Just don't assume only the rest of the world would get the short end of the stick. After all, cut ties with other nations and there's no more cheap job outsorcing - and while returning jobs home in times of crisis would be a good thing, prices would go up, and with a lot of the population already on the last notch of their belts, that wouldn't go down all too well.

China, Russia, USA, EU, doesn't matter, one of them vanishes from the global economic stage and there's going to be a clusterfuck. And whichever it is, they're not only screwing everbody else over, but themselves as well.

How would withdrawing from NATO military Alliance effect trade treaties? There is no clause saying that strong trade relations is only gained if there is a Military Alliance before hand. As was stated in a post above the United States has trade treaties and relations with China and India but there is no military alliance with those countries that requires the USA to pay a large majority of the funds required to support the Alliance. If I am wrong please provide the source of the treaty and clause stating as such and I will admit I was incorrect and my information was false.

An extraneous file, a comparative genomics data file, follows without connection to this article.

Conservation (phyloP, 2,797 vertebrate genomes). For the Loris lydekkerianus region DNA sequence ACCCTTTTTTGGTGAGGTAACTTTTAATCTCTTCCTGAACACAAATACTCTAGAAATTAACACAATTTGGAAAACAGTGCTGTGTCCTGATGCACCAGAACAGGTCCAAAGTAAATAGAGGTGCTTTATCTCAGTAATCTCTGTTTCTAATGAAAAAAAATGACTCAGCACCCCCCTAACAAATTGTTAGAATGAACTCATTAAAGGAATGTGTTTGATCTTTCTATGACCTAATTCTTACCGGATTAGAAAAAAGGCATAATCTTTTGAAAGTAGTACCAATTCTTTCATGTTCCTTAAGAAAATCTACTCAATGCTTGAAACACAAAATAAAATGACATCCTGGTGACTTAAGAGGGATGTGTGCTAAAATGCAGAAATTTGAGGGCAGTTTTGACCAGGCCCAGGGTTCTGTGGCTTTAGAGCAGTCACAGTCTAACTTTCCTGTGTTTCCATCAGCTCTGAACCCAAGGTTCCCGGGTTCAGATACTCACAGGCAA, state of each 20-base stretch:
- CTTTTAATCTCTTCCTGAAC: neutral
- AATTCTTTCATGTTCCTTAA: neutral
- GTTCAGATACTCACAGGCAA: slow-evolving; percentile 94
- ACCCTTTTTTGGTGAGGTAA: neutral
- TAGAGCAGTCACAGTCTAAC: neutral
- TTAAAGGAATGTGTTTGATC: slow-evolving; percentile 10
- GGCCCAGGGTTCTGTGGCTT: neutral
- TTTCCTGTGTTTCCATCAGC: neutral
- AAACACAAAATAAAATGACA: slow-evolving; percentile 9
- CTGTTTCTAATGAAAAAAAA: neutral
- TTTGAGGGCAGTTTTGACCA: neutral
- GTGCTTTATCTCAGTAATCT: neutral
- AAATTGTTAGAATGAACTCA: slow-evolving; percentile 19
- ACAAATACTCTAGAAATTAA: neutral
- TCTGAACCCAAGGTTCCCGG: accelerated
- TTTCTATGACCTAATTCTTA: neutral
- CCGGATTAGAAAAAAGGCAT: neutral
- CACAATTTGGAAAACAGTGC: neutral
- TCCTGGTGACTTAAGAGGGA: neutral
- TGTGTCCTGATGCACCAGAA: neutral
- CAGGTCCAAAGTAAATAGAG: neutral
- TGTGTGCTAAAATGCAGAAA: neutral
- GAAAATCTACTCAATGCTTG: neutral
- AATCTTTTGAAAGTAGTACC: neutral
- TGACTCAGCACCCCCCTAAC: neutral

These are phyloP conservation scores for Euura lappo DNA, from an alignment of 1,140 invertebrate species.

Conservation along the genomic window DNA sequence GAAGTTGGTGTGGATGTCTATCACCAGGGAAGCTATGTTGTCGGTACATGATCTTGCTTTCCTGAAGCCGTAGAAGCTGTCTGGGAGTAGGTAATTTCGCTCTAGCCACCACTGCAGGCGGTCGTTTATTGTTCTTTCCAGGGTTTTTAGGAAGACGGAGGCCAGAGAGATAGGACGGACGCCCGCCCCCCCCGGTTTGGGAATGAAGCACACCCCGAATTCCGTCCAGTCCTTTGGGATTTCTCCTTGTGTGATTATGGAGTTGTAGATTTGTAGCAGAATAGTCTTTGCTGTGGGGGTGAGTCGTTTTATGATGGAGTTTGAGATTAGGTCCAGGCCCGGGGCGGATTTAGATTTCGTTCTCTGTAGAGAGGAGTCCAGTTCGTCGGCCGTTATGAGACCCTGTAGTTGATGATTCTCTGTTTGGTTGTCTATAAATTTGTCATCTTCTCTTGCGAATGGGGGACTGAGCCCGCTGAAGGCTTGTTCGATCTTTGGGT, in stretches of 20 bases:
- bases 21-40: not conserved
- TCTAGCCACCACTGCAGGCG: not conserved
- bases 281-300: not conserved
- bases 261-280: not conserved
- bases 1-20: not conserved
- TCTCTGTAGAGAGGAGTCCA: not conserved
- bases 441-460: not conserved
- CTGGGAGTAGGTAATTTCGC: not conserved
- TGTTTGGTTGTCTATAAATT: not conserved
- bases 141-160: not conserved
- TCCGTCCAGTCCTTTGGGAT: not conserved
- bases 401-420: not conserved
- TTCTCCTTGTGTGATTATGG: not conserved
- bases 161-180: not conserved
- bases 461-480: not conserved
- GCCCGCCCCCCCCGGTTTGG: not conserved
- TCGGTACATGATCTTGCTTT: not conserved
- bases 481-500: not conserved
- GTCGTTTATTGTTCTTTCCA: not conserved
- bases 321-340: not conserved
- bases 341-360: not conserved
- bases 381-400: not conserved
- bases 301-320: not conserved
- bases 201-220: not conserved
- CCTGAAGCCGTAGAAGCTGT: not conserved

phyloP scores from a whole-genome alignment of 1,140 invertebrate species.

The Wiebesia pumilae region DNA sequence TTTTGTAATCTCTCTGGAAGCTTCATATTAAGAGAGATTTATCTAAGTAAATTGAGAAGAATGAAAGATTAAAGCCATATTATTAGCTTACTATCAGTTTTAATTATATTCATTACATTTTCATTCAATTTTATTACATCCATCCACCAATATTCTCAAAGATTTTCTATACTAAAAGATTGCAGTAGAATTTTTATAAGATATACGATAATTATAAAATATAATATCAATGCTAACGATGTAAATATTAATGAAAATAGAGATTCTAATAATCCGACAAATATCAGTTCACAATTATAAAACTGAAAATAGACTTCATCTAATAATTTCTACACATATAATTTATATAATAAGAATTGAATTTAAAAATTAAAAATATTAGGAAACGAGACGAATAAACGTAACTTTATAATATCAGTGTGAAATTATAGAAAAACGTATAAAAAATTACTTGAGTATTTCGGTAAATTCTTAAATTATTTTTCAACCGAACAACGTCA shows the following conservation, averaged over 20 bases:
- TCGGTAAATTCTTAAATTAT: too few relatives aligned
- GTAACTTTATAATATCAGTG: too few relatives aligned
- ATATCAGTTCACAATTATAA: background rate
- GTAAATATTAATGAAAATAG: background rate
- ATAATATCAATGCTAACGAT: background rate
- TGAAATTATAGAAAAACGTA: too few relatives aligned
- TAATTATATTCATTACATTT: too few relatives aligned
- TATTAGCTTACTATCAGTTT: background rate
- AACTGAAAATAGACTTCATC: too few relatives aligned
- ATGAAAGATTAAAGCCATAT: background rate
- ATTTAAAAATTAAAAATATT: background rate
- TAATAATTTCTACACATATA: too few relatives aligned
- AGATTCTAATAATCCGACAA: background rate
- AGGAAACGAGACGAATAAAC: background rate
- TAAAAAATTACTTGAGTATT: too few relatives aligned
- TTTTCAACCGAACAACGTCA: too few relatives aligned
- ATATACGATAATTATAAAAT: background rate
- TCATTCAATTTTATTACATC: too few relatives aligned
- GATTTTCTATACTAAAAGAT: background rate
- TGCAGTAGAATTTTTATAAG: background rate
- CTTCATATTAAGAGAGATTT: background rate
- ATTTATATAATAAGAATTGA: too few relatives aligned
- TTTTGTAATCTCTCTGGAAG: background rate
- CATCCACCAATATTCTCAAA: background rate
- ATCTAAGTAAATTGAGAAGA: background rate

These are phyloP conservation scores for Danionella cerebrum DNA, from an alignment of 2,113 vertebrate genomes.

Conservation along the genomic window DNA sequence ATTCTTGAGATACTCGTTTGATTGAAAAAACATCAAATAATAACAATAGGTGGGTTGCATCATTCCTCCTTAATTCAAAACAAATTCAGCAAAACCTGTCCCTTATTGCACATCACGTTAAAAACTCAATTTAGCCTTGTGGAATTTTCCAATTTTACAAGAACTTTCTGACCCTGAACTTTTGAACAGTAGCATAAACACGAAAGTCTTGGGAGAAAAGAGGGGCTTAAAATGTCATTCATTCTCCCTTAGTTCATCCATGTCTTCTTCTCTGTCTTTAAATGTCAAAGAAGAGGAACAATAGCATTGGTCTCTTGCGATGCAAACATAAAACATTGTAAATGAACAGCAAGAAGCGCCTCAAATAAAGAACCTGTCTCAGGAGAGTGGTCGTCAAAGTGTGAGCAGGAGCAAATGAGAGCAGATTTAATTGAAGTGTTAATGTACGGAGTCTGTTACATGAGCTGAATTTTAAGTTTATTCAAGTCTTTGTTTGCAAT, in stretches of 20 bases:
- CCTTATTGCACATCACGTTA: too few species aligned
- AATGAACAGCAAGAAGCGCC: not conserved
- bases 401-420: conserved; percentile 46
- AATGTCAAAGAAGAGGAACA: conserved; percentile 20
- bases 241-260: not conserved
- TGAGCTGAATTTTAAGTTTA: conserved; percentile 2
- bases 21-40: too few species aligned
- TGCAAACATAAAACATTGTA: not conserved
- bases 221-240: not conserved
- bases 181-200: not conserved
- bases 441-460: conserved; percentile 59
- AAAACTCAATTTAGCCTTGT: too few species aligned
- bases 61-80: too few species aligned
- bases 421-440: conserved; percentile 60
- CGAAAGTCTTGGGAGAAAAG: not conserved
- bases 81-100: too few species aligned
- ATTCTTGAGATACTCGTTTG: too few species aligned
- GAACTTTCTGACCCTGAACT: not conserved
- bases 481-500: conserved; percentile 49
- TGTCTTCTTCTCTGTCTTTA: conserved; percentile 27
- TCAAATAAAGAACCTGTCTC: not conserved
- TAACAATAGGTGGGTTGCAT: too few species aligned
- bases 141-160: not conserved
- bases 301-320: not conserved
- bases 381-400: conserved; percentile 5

There's a difference between "withdrawing" and "breaking." In the situation we are talking about America is breaking not just their NATO commiments but also any deals they had with each individual country. So by breaking alliances (because what you are proposing is a breaking of all alliances, not just withdrawing from NATO) you're giving the rest of the world very good reasons to doubt that you will uphold any other deals you offer in the future.

Shaoken:

Just because the current world economy heavily relies on America doesn't mean the rest of the world is just going to take any abuse the US puts up with. If America makes a deal with someone then breaks it that's not going to encourage other nations to take America's word at face value, so they're either going to make more deals with China (who is in a position where America can't afford to break their word because of how much they are dependent on China and vice versa) or get more from America up front so that if/when America breaks their word again they're better off.

This isn't an instant "American broke it's word once let's all ditch it", it's a "well we would have agreed to your terms before, but seeing as you broke your deal with David over there we want this from the deal with this much up front." Long term America would end up paying for it.